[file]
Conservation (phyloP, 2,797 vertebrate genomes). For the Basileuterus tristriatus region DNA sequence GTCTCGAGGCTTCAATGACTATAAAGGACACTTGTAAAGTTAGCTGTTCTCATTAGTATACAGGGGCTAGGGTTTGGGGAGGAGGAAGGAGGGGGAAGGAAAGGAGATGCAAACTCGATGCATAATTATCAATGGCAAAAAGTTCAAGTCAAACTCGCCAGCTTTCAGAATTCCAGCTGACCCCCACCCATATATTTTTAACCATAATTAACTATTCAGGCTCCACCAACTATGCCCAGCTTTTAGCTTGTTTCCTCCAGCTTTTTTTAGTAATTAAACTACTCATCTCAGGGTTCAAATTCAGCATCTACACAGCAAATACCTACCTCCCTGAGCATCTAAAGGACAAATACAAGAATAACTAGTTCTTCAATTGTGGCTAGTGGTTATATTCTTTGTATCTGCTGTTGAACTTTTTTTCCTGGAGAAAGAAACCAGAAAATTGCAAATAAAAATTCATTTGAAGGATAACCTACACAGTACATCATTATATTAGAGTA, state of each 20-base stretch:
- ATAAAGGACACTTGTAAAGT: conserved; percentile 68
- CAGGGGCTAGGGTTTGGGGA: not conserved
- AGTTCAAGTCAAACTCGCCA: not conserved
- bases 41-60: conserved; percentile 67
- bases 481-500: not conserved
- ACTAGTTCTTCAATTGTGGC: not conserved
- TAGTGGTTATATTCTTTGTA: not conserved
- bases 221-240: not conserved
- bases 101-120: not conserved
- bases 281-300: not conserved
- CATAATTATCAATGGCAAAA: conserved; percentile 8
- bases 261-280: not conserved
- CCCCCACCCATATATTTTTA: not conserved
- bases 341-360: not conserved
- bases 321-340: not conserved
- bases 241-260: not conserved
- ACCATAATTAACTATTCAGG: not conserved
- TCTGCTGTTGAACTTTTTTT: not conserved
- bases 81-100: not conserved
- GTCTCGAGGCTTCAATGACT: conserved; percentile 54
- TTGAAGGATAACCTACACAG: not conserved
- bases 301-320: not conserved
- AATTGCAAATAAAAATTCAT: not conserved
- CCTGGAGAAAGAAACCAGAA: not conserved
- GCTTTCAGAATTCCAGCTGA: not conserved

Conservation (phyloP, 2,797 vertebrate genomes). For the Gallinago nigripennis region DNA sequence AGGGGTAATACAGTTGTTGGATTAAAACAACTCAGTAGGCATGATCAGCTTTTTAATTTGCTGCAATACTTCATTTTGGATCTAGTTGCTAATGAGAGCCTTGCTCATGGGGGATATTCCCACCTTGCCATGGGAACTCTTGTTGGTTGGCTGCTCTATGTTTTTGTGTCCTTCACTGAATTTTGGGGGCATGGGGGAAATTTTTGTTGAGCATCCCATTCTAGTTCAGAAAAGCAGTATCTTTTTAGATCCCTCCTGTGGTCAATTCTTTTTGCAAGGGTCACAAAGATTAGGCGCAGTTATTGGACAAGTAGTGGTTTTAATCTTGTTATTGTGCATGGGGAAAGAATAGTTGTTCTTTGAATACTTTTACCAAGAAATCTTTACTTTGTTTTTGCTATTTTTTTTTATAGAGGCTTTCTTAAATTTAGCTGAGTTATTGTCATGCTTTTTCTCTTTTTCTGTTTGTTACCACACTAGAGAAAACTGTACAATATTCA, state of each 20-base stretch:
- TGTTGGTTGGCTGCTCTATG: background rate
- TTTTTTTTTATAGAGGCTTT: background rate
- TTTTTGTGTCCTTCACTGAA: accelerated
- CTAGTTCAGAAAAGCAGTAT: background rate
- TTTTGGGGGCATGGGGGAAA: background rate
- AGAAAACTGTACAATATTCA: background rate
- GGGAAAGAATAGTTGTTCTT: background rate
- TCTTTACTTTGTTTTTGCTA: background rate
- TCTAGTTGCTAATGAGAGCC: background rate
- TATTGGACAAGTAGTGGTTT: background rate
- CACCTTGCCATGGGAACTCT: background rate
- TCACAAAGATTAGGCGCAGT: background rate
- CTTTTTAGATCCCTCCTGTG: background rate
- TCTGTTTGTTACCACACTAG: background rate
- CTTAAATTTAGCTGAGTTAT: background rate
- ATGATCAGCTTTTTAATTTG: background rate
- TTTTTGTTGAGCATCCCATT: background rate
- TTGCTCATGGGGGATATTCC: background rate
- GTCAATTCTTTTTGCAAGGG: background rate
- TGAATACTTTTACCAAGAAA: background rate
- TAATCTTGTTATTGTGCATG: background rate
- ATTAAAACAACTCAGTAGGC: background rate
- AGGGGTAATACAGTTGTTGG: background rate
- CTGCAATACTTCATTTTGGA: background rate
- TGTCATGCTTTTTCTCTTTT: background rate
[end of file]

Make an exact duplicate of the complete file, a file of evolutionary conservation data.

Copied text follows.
Conservation (phyloP, 2,797 vertebrate genomes). For the Basileuterus tristriatus region DNA sequence GTCTCGAGGCTTCAATGACTATAAAGGACACTTGTAAAGTTAGCTGTTCTCATTAGTATACAGGGGCTAGGGTTTGGGGAGGAGGAAGGAGGGGGAAGGAAAGGAGATGCAAACTCGATGCATAATTATCAATGGCAAAAAGTTCAAGTCAAACTCGCCAGCTTTCAGAATTCCAGCTGACCCCCACCCATATATTTTTAACCATAATTAACTATTCAGGCTCCACCAACTATGCCCAGCTTTTAGCTTGTTTCCTCCAGCTTTTTTTAGTAATTAAACTACTCATCTCAGGGTTCAAATTCAGCATCTACACAGCAAATACCTACCTCCCTGAGCATCTAAAGGACAAATACAAGAATAACTAGTTCTTCAATTGTGGCTAGTGGTTATATTCTTTGTATCTGCTGTTGAACTTTTTTTCCTGGAGAAAGAAACCAGAAAATTGCAAATAAAAATTCATTTGAAGGATAACCTACACAGTACATCATTATATTAGAGTA, state of each 20-base stretch:
- ATAAAGGACACTTGTAAAGT: conserved; percentile 68
- CAGGGGCTAGGGTTTGGGGA: not conserved
- AGTTCAAGTCAAACTCGCCA: not conserved
- bases 41-60: conserved; percentile 67
- bases 481-500: not conserved
- ACTAGTTCTTCAATTGTGGC: not conserved
- TAGTGGTTATATTCTTTGTA: not conserved
- bases 221-240: not conserved
- bases 101-120: not conserved
- bases 281-300: not conserved
- CATAATTATCAATGGCAAAA: conserved; percentile 8
- bases 261-280: not conserved
- CCCCCACCCATATATTTTTA: not conserved
- bases 341-360: not conserved
- bases 321-340: not conserved
- bases 241-260: not conserved
- ACCATAATTAACTATTCAGG: not conserved
- TCTGCTGTTGAACTTTTTTT: not conserved
- bases 81-100: not conserved
- GTCTCGAGGCTTCAATGACT: conserved; percentile 54
- TTGAAGGATAACCTACACAG: not conserved
- bases 301-320: not conserved
- AATTGCAAATAAAAATTCAT: not conserved
- CCTGGAGAAAGAAACCAGAA: not conserved
- GCTTTCAGAATTCCAGCTGA: not conserved

Conservation (phyloP, 2,797 vertebrate genomes). For the Gallinago nigripennis region DNA sequence AGGGGTAATACAGTTGTTGGATTAAAACAACTCAGTAGGCATGATCAGCTTTTTAATTTGCTGCAATACTTCATTTTGGATCTAGTTGCTAATGAGAGCCTTGCTCATGGGGGATATTCCCACCTTGCCATGGGAACTCTTGTTGGTTGGCTGCTCTATGTTTTTGTGTCCTTCACTGAATTTTGGGGGCATGGGGGAAATTTTTGTTGAGCATCCCATTCTAGTTCAGAAAAGCAGTATCTTTTTAGATCCCTCCTGTGGTCAATTCTTTTTGCAAGGGTCACAAAGATTAGGCGCAGTTATTGGACAAGTAGTGGTTTTAATCTTGTTATTGTGCATGGGGAAAGAATAGTTGTTCTTTGAATACTTTTACCAAGAAATCTTTACTTTGTTTTTGCTATTTTTTTTTATAGAGGCTTTCTTAAATTTAGCTGAGTTATTGTCATGCTTTTTCTCTTTTTCTGTTTGTTACCACACTAGAGAAAACTGTACAATATTCA, state of each 20-base stretch:
- TGTTGGTTGGCTGCTCTATG: background rate
- TTTTTTTTTATAGAGGCTTT: background rate
- TTTTTGTGTCCTTCACTGAA: accelerated
- CTAGTTCAGAAAAGCAGTAT: background rate
- TTTTGGGGGCATGGGGGAAA: background rate
- AGAAAACTGTACAATATTCA: background rate
- GGGAAAGAATAGTTGTTCTT: background rate
- TCTTTACTTTGTTTTTGCTA: background rate
- TCTAGTTGCTAATGAGAGCC: background rate
- TATTGGACAAGTAGTGGTTT: background rate
- CACCTTGCCATGGGAACTCT: background rate
- TCACAAAGATTAGGCGCAGT: background rate
- CTTTTTAGATCCCTCCTGTG: background rate
- TCTGTTTGTTACCACACTAG: background rate
- CTTAAATTTAGCTGAGTTAT: background rate
- ATGATCAGCTTTTTAATTTG: background rate
- TTTTTGTTGAGCATCCCATT: background rate
- TTGCTCATGGGGGATATTCC: background rate
- GTCAATTCTTTTTGCAAGGG: background rate
- TGAATACTTTTACCAAGAAA: background rate
- TAATCTTGTTATTGTGCATG: background rate
- ATTAAAACAACTCAGTAGGC: background rate
- AGGGGTAATACAGTTGTTGG: background rate
- CTGCAATACTTCATTTTGGA: background rate
- TGTCATGCTTTTTCTCTTTT: background rate